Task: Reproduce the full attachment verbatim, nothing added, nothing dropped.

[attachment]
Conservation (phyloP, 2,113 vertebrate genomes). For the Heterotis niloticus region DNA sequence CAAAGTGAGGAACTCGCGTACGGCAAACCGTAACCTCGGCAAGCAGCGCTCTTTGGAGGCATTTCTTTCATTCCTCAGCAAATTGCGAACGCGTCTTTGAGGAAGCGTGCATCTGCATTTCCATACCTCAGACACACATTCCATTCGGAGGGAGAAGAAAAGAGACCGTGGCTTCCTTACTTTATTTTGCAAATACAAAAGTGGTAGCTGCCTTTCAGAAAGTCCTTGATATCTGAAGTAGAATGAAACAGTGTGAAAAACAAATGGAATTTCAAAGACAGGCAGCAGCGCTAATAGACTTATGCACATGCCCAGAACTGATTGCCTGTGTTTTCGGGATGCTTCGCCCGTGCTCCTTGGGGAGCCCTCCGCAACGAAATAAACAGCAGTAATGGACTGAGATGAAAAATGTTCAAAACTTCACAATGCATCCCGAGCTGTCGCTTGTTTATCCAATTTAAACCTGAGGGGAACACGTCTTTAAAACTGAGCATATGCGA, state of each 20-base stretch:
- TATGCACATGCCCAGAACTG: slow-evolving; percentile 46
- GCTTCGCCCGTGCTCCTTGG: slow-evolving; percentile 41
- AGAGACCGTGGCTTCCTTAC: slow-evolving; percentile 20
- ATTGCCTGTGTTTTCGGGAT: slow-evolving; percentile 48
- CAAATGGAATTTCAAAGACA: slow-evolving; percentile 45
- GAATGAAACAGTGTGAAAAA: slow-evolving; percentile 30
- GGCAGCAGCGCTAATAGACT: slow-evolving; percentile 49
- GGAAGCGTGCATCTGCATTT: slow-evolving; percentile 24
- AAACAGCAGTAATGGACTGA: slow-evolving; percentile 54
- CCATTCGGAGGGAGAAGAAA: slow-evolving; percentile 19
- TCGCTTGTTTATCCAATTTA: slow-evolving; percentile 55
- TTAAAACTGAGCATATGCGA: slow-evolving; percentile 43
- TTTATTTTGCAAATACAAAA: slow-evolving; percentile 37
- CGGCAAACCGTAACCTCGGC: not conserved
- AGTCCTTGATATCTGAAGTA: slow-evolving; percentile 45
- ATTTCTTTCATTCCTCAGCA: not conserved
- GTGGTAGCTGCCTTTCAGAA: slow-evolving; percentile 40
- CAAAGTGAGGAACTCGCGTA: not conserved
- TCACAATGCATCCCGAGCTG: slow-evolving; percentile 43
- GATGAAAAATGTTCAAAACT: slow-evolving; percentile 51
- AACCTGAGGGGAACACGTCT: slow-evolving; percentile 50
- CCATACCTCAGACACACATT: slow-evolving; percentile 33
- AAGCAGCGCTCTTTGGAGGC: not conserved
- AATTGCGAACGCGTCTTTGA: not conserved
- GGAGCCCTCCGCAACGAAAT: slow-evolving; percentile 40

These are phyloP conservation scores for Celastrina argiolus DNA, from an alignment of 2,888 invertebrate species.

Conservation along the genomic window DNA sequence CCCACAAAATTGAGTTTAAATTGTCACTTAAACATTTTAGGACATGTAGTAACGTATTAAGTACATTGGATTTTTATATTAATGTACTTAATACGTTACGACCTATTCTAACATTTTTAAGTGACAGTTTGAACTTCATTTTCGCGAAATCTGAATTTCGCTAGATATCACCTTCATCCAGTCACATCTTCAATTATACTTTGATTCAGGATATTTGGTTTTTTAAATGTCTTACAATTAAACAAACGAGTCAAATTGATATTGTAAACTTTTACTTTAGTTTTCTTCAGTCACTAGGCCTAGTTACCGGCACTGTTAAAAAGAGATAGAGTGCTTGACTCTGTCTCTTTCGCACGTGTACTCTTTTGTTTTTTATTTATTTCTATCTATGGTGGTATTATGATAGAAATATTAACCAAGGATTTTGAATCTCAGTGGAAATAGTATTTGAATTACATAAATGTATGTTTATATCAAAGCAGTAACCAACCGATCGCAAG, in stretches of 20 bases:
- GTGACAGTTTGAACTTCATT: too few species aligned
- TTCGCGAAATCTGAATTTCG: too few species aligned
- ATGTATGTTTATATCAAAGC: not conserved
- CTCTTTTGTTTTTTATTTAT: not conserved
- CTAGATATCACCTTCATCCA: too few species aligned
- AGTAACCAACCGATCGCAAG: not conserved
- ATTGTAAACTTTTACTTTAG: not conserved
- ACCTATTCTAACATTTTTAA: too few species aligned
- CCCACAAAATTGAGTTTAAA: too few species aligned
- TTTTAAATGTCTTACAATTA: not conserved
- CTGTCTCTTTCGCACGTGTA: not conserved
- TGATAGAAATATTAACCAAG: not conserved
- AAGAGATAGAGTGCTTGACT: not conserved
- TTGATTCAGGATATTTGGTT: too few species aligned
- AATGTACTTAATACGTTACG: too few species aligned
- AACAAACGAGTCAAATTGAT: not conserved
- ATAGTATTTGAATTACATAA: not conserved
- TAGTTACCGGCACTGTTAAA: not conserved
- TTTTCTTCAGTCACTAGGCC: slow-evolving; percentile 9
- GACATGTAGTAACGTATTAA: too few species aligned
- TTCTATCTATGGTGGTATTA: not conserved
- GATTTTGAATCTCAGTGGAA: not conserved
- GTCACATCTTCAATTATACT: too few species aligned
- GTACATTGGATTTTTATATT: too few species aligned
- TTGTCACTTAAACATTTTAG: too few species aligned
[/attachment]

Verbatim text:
Conservation (phyloP, 2,113 vertebrate genomes). For the Heterotis niloticus region DNA sequence CAAAGTGAGGAACTCGCGTACGGCAAACCGTAACCTCGGCAAGCAGCGCTCTTTGGAGGCATTTCTTTCATTCCTCAGCAAATTGCGAACGCGTCTTTGAGGAAGCGTGCATCTGCATTTCCATACCTCAGACACACATTCCATTCGGAGGGAGAAGAAAAGAGACCGTGGCTTCCTTACTTTATTTTGCAAATACAAAAGTGGTAGCTGCCTTTCAGAAAGTCCTTGATATCTGAAGTAGAATGAAACAGTGTGAAAAACAAATGGAATTTCAAAGACAGGCAGCAGCGCTAATAGACTTATGCACATGCCCAGAACTGATTGCCTGTGTTTTCGGGATGCTTCGCCCGTGCTCCTTGGGGAGCCCTCCGCAACGAAATAAACAGCAGTAATGGACTGAGATGAAAAATGTTCAAAACTTCACAATGCATCCCGAGCTGTCGCTTGTTTATCCAATTTAAACCTGAGGGGAACACGTCTTTAAAACTGAGCATATGCGA, state of each 20-base stretch:
- TATGCACATGCCCAGAACTG: slow-evolving; percentile 46
- GCTTCGCCCGTGCTCCTTGG: slow-evolving; percentile 41
- AGAGACCGTGGCTTCCTTAC: slow-evolving; percentile 20
- ATTGCCTGTGTTTTCGGGAT: slow-evolving; percentile 48
- CAAATGGAATTTCAAAGACA: slow-evolving; percentile 45
- GAATGAAACAGTGTGAAAAA: slow-evolving; percentile 30
- GGCAGCAGCGCTAATAGACT: slow-evolving; percentile 49
- GGAAGCGTGCATCTGCATTT: slow-evolving; percentile 24
- AAACAGCAGTAATGGACTGA: slow-evolving; percentile 54
- CCATTCGGAGGGAGAAGAAA: slow-evolving; percentile 19
- TCGCTTGTTTATCCAATTTA: slow-evolving; percentile 55
- TTAAAACTGAGCATATGCGA: slow-evolving; percentile 43
- TTTATTTTGCAAATACAAAA: slow-evolving; percentile 37
- CGGCAAACCGTAACCTCGGC: not conserved
- AGTCCTTGATATCTGAAGTA: slow-evolving; percentile 45
- ATTTCTTTCATTCCTCAGCA: not conserved
- GTGGTAGCTGCCTTTCAGAA: slow-evolving; percentile 40
- CAAAGTGAGGAACTCGCGTA: not conserved
- TCACAATGCATCCCGAGCTG: slow-evolving; percentile 43
- GATGAAAAATGTTCAAAACT: slow-evolving; percentile 51
- AACCTGAGGGGAACACGTCT: slow-evolving; percentile 50
- CCATACCTCAGACACACATT: slow-evolving; percentile 33
- AAGCAGCGCTCTTTGGAGGC: not conserved
- AATTGCGAACGCGTCTTTGA: not conserved
- GGAGCCCTCCGCAACGAAAT: slow-evolving; percentile 40

These are phyloP conservation scores for Celastrina argiolus DNA, from an alignment of 2,888 invertebrate species.

Conservation along the genomic window DNA sequence CCCACAAAATTGAGTTTAAATTGTCACTTAAACATTTTAGGACATGTAGTAACGTATTAAGTACATTGGATTTTTATATTAATGTACTTAATACGTTACGACCTATTCTAACATTTTTAAGTGACAGTTTGAACTTCATTTTCGCGAAATCTGAATTTCGCTAGATATCACCTTCATCCAGTCACATCTTCAATTATACTTTGATTCAGGATATTTGGTTTTTTAAATGTCTTACAATTAAACAAACGAGTCAAATTGATATTGTAAACTTTTACTTTAGTTTTCTTCAGTCACTAGGCCTAGTTACCGGCACTGTTAAAAAGAGATAGAGTGCTTGACTCTGTCTCTTTCGCACGTGTACTCTTTTGTTTTTTATTTATTTCTATCTATGGTGGTATTATGATAGAAATATTAACCAAGGATTTTGAATCTCAGTGGAAATAGTATTTGAATTACATAAATGTATGTTTATATCAAAGCAGTAACCAACCGATCGCAAG, in stretches of 20 bases:
- GTGACAGTTTGAACTTCATT: too few species aligned
- TTCGCGAAATCTGAATTTCG: too few species aligned
- ATGTATGTTTATATCAAAGC: not conserved
- CTCTTTTGTTTTTTATTTAT: not conserved
- CTAGATATCACCTTCATCCA: too few species aligned
- AGTAACCAACCGATCGCAAG: not conserved
- ATTGTAAACTTTTACTTTAG: not conserved
- ACCTATTCTAACATTTTTAA: too few species aligned
- CCCACAAAATTGAGTTTAAA: too few species aligned
- TTTTAAATGTCTTACAATTA: not conserved
- CTGTCTCTTTCGCACGTGTA: not conserved
- TGATAGAAATATTAACCAAG: not conserved
- AAGAGATAGAGTGCTTGACT: not conserved
- TTGATTCAGGATATTTGGTT: too few species aligned
- AATGTACTTAATACGTTACG: too few species aligned
- AACAAACGAGTCAAATTGAT: not conserved
- ATAGTATTTGAATTACATAA: not conserved
- TAGTTACCGGCACTGTTAAA: not conserved
- TTTTCTTCAGTCACTAGGCC: slow-evolving; percentile 9
- GACATGTAGTAACGTATTAA: too few species aligned
- TTCTATCTATGGTGGTATTA: not conserved
- GATTTTGAATCTCAGTGGAA: not conserved
- GTCACATCTTCAATTATACT: too few species aligned
- GTACATTGGATTTTTATATT: too few species aligned
- TTGTCACTTAAACATTTTAG: too few species aligned